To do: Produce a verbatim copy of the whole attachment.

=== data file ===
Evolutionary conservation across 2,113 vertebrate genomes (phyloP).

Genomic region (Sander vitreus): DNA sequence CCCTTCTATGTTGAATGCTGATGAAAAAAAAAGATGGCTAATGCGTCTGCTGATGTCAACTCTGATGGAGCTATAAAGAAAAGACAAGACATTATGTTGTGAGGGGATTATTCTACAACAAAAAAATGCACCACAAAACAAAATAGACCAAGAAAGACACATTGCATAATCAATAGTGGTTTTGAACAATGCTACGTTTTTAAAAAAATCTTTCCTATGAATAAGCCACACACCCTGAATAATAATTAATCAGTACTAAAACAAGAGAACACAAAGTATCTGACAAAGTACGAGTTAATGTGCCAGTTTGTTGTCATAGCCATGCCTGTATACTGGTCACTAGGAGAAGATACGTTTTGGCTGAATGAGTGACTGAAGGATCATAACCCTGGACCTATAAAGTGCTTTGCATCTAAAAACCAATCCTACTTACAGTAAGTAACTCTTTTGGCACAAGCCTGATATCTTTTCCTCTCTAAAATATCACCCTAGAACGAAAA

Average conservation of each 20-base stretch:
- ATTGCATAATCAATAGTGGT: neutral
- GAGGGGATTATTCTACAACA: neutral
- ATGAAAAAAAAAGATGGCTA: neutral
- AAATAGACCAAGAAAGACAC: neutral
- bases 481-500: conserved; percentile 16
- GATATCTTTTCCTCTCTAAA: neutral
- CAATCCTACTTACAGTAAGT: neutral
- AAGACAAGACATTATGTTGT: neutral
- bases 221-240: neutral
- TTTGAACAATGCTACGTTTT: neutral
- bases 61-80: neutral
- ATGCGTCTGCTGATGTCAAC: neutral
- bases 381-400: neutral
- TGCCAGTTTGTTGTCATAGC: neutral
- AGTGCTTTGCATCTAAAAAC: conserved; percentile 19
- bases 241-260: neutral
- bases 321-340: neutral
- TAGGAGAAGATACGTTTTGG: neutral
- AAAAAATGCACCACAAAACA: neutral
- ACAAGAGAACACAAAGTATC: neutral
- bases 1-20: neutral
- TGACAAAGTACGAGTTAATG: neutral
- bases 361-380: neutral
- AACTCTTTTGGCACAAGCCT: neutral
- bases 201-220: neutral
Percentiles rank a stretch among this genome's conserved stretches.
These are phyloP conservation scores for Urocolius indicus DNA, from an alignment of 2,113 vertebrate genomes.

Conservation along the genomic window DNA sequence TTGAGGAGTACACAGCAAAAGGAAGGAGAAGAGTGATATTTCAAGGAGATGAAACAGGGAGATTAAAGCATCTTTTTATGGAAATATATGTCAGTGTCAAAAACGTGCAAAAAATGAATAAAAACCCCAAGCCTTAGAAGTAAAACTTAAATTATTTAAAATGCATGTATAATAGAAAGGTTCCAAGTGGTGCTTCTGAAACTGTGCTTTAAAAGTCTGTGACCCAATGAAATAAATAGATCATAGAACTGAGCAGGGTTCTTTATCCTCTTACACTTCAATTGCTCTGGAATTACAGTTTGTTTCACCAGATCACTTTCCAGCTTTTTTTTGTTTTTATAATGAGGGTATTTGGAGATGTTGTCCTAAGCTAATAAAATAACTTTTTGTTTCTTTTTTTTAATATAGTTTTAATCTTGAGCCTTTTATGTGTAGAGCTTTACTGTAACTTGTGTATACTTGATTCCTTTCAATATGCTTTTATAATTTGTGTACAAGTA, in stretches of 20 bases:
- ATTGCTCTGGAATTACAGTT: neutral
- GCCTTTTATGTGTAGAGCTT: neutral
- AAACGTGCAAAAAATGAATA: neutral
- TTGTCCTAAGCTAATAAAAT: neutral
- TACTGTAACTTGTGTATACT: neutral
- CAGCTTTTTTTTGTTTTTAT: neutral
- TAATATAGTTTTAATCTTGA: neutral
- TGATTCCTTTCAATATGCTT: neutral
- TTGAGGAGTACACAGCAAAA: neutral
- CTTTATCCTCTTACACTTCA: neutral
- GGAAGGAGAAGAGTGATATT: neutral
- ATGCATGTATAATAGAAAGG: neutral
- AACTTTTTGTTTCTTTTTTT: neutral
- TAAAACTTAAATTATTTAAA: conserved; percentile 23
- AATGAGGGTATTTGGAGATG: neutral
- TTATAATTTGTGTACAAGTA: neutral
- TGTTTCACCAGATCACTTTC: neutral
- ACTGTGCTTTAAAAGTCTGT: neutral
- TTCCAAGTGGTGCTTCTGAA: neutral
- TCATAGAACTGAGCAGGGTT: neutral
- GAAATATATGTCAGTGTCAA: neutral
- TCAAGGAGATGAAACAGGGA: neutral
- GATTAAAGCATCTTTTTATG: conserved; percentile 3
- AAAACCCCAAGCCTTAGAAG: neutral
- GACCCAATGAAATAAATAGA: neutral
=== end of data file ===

Evolutionary conservation across 2,113 vertebrate genomes (phyloP).

Genomic region (Sander vitreus): DNA sequence CCCTTCTATGTTGAATGCTGATGAAAAAAAAAGATGGCTAATGCGTCTGCTGATGTCAACTCTGATGGAGCTATAAAGAAAAGACAAGACATTATGTTGTGAGGGGATTATTCTACAACAAAAAAATGCACCACAAAACAAAATAGACCAAGAAAGACACATTGCATAATCAATAGTGGTTTTGAACAATGCTACGTTTTTAAAAAAATCTTTCCTATGAATAAGCCACACACCCTGAATAATAATTAATCAGTACTAAAACAAGAGAACACAAAGTATCTGACAAAGTACGAGTTAATGTGCCAGTTTGTTGTCATAGCCATGCCTGTATACTGGTCACTAGGAGAAGATACGTTTTGGCTGAATGAGTGACTGAAGGATCATAACCCTGGACCTATAAAGTGCTTTGCATCTAAAAACCAATCCTACTTACAGTAAGTAACTCTTTTGGCACAAGCCTGATATCTTTTCCTCTCTAAAATATCACCCTAGAACGAAAA

Average conservation of each 20-base stretch:
- ATTGCATAATCAATAGTGGT: neutral
- GAGGGGATTATTCTACAACA: neutral
- ATGAAAAAAAAAGATGGCTA: neutral
- AAATAGACCAAGAAAGACAC: neutral
- bases 481-500: conserved; percentile 16
- GATATCTTTTCCTCTCTAAA: neutral
- CAATCCTACTTACAGTAAGT: neutral
- AAGACAAGACATTATGTTGT: neutral
- bases 221-240: neutral
- TTTGAACAATGCTACGTTTT: neutral
- bases 61-80: neutral
- ATGCGTCTGCTGATGTCAAC: neutral
- bases 381-400: neutral
- TGCCAGTTTGTTGTCATAGC: neutral
- AGTGCTTTGCATCTAAAAAC: conserved; percentile 19
- bases 241-260: neutral
- bases 321-340: neutral
- TAGGAGAAGATACGTTTTGG: neutral
- AAAAAATGCACCACAAAACA: neutral
- ACAAGAGAACACAAAGTATC: neutral
- bases 1-20: neutral
- TGACAAAGTACGAGTTAATG: neutral
- bases 361-380: neutral
- AACTCTTTTGGCACAAGCCT: neutral
- bases 201-220: neutral
Percentiles rank a stretch among this genome's conserved stretches.
These are phyloP conservation scores for Urocolius indicus DNA, from an alignment of 2,113 vertebrate genomes.

Conservation along the genomic window DNA sequence TTGAGGAGTACACAGCAAAAGGAAGGAGAAGAGTGATATTTCAAGGAGATGAAACAGGGAGATTAAAGCATCTTTTTATGGAAATATATGTCAGTGTCAAAAACGTGCAAAAAATGAATAAAAACCCCAAGCCTTAGAAGTAAAACTTAAATTATTTAAAATGCATGTATAATAGAAAGGTTCCAAGTGGTGCTTCTGAAACTGTGCTTTAAAAGTCTGTGACCCAATGAAATAAATAGATCATAGAACTGAGCAGGGTTCTTTATCCTCTTACACTTCAATTGCTCTGGAATTACAGTTTGTTTCACCAGATCACTTTCCAGCTTTTTTTTGTTTTTATAATGAGGGTATTTGGAGATGTTGTCCTAAGCTAATAAAATAACTTTTTGTTTCTTTTTTTTAATATAGTTTTAATCTTGAGCCTTTTATGTGTAGAGCTTTACTGTAACTTGTGTATACTTGATTCCTTTCAATATGCTTTTATAATTTGTGTACAAGTA, in stretches of 20 bases:
- ATTGCTCTGGAATTACAGTT: neutral
- GCCTTTTATGTGTAGAGCTT: neutral
- AAACGTGCAAAAAATGAATA: neutral
- TTGTCCTAAGCTAATAAAAT: neutral
- TACTGTAACTTGTGTATACT: neutral
- CAGCTTTTTTTTGTTTTTAT: neutral
- TAATATAGTTTTAATCTTGA: neutral
- TGATTCCTTTCAATATGCTT: neutral
- TTGAGGAGTACACAGCAAAA: neutral
- CTTTATCCTCTTACACTTCA: neutral
- GGAAGGAGAAGAGTGATATT: neutral
- ATGCATGTATAATAGAAAGG: neutral
- AACTTTTTGTTTCTTTTTTT: neutral
- TAAAACTTAAATTATTTAAA: conserved; percentile 23
- AATGAGGGTATTTGGAGATG: neutral
- TTATAATTTGTGTACAAGTA: neutral
- TGTTTCACCAGATCACTTTC: neutral
- ACTGTGCTTTAAAAGTCTGT: neutral
- TTCCAAGTGGTGCTTCTGAA: neutral
- TCATAGAACTGAGCAGGGTT: neutral
- GAAATATATGTCAGTGTCAA: neutral
- TCAAGGAGATGAAACAGGGA: neutral
- GATTAAAGCATCTTTTTATG: conserved; percentile 3
- AAAACCCCAAGCCTTAGAAG: neutral
- GACCCAATGAAATAAATAGA: neutral